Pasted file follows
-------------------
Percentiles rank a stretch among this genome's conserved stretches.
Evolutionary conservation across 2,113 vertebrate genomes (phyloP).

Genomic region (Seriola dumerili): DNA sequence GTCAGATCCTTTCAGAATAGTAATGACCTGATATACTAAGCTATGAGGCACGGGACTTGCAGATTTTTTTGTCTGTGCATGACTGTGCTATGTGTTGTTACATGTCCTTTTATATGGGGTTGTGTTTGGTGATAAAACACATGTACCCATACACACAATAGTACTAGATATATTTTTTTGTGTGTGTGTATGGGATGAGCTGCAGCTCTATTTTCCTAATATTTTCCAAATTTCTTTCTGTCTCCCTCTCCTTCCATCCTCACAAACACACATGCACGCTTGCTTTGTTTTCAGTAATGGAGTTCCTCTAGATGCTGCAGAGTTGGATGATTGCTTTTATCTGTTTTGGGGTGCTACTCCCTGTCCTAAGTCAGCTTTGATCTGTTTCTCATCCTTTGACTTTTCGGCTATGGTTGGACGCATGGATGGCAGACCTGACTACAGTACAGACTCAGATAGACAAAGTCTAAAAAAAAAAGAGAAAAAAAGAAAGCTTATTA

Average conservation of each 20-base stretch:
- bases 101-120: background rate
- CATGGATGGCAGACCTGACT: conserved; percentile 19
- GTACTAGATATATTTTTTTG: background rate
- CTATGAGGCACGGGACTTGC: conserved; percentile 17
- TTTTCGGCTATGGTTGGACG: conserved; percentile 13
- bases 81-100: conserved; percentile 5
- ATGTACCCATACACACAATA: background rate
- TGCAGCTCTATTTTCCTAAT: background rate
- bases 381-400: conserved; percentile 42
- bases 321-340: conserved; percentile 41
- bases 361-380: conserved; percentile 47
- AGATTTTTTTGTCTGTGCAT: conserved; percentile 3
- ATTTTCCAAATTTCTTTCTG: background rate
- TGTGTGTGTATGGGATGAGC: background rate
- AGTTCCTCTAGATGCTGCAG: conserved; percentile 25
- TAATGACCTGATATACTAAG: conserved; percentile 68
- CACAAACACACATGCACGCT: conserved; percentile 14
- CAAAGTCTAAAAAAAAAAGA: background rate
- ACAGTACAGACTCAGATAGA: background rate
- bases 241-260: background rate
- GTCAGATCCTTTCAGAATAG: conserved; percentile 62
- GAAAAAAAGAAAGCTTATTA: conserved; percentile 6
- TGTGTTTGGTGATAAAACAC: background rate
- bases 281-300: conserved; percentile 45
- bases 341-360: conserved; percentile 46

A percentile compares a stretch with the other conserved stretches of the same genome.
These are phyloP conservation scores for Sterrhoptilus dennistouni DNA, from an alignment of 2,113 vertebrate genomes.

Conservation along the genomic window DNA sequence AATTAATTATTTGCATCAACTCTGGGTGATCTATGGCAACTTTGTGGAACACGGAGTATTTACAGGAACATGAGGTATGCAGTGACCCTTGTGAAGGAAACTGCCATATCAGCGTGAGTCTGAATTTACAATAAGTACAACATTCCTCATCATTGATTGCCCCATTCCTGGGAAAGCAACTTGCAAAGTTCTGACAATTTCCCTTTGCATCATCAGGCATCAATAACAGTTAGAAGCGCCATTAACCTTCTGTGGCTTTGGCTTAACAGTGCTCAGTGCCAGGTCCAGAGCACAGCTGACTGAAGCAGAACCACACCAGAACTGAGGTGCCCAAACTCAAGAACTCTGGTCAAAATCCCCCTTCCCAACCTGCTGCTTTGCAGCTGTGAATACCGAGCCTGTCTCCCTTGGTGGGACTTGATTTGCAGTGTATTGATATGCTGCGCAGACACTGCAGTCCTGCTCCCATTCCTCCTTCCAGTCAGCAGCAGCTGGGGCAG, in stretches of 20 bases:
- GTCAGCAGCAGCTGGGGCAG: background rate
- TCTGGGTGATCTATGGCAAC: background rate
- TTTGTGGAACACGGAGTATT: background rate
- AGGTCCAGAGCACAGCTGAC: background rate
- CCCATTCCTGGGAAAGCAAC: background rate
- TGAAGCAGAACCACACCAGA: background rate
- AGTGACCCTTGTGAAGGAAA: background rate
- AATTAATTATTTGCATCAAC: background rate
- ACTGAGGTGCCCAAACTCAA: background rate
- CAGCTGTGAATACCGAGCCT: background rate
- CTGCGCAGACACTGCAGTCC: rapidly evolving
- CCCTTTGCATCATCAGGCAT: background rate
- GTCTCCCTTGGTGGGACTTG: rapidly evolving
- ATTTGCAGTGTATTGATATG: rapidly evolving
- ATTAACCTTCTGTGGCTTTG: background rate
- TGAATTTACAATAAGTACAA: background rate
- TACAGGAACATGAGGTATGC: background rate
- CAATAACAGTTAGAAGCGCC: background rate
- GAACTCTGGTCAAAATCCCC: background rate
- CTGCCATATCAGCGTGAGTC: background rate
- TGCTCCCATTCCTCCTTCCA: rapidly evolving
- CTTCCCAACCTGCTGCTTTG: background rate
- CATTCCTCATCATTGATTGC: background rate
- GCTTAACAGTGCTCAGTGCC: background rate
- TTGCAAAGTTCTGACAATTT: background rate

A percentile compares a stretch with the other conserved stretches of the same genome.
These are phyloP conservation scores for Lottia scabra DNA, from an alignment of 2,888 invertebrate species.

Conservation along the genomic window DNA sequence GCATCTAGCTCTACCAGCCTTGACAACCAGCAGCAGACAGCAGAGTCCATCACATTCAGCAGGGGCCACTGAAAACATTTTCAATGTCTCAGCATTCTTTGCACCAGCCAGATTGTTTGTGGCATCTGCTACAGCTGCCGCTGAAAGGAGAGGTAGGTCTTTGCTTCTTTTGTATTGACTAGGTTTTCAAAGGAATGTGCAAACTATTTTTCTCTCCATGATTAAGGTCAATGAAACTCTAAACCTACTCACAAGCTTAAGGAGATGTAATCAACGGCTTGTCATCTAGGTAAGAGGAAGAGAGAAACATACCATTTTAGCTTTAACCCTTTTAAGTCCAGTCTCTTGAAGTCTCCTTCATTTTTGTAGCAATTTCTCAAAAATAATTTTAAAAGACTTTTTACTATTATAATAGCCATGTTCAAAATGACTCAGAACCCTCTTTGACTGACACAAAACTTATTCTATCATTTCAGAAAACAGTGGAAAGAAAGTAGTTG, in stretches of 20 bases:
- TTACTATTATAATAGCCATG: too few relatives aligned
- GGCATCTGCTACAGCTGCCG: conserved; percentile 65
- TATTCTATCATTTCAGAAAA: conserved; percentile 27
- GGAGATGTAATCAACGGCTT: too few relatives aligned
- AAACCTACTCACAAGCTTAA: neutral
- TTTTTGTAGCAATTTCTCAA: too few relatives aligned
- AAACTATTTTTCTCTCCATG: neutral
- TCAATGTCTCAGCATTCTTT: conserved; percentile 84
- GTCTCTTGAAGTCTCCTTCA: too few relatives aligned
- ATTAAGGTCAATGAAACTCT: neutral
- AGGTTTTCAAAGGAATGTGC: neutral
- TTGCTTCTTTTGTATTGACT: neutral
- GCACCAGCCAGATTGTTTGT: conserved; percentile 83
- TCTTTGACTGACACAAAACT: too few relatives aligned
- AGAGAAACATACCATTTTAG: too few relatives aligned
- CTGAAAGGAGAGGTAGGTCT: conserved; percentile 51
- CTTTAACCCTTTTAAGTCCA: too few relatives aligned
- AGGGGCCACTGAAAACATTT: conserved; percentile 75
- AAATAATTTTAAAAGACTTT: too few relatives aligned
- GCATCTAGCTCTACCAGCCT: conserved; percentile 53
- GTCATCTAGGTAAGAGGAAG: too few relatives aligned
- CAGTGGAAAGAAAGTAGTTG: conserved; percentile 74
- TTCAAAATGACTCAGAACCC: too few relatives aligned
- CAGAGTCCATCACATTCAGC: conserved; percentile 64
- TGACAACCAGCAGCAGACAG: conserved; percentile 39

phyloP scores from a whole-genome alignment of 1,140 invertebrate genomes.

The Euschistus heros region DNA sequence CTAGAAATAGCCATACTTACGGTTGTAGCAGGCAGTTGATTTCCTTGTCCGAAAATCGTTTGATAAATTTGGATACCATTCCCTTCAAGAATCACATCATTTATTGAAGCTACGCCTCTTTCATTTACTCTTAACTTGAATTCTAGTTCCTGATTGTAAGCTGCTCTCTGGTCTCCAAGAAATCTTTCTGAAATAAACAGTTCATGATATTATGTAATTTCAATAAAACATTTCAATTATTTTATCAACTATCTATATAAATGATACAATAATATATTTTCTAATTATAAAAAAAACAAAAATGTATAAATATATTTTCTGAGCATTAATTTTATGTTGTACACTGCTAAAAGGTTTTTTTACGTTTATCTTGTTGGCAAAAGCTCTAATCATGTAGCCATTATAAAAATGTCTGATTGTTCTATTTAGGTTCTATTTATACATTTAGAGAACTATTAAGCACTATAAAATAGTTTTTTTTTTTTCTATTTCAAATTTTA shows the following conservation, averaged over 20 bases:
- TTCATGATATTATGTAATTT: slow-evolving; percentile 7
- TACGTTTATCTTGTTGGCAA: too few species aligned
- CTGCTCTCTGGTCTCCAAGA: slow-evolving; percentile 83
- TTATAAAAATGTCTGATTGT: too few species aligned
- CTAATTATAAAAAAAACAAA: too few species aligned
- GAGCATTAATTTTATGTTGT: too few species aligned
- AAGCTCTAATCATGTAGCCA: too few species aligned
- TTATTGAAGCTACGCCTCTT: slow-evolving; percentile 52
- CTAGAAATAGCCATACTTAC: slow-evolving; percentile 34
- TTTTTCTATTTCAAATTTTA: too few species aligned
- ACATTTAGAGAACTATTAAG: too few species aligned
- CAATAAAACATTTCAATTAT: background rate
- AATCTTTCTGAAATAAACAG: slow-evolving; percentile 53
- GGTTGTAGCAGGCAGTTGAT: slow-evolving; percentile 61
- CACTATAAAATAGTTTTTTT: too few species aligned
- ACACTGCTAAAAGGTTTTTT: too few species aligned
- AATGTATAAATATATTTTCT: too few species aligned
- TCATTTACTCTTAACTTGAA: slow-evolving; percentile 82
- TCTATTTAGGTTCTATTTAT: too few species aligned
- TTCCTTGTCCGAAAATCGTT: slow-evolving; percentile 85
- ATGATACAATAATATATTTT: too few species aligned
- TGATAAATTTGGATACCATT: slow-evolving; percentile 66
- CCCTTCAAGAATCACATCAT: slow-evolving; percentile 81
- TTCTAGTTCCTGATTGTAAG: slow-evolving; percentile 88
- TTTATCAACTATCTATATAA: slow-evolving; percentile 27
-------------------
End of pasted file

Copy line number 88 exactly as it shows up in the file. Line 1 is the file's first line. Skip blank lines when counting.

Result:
- TTCATGATATTATGTAATTT: slow-evolving; percentile 7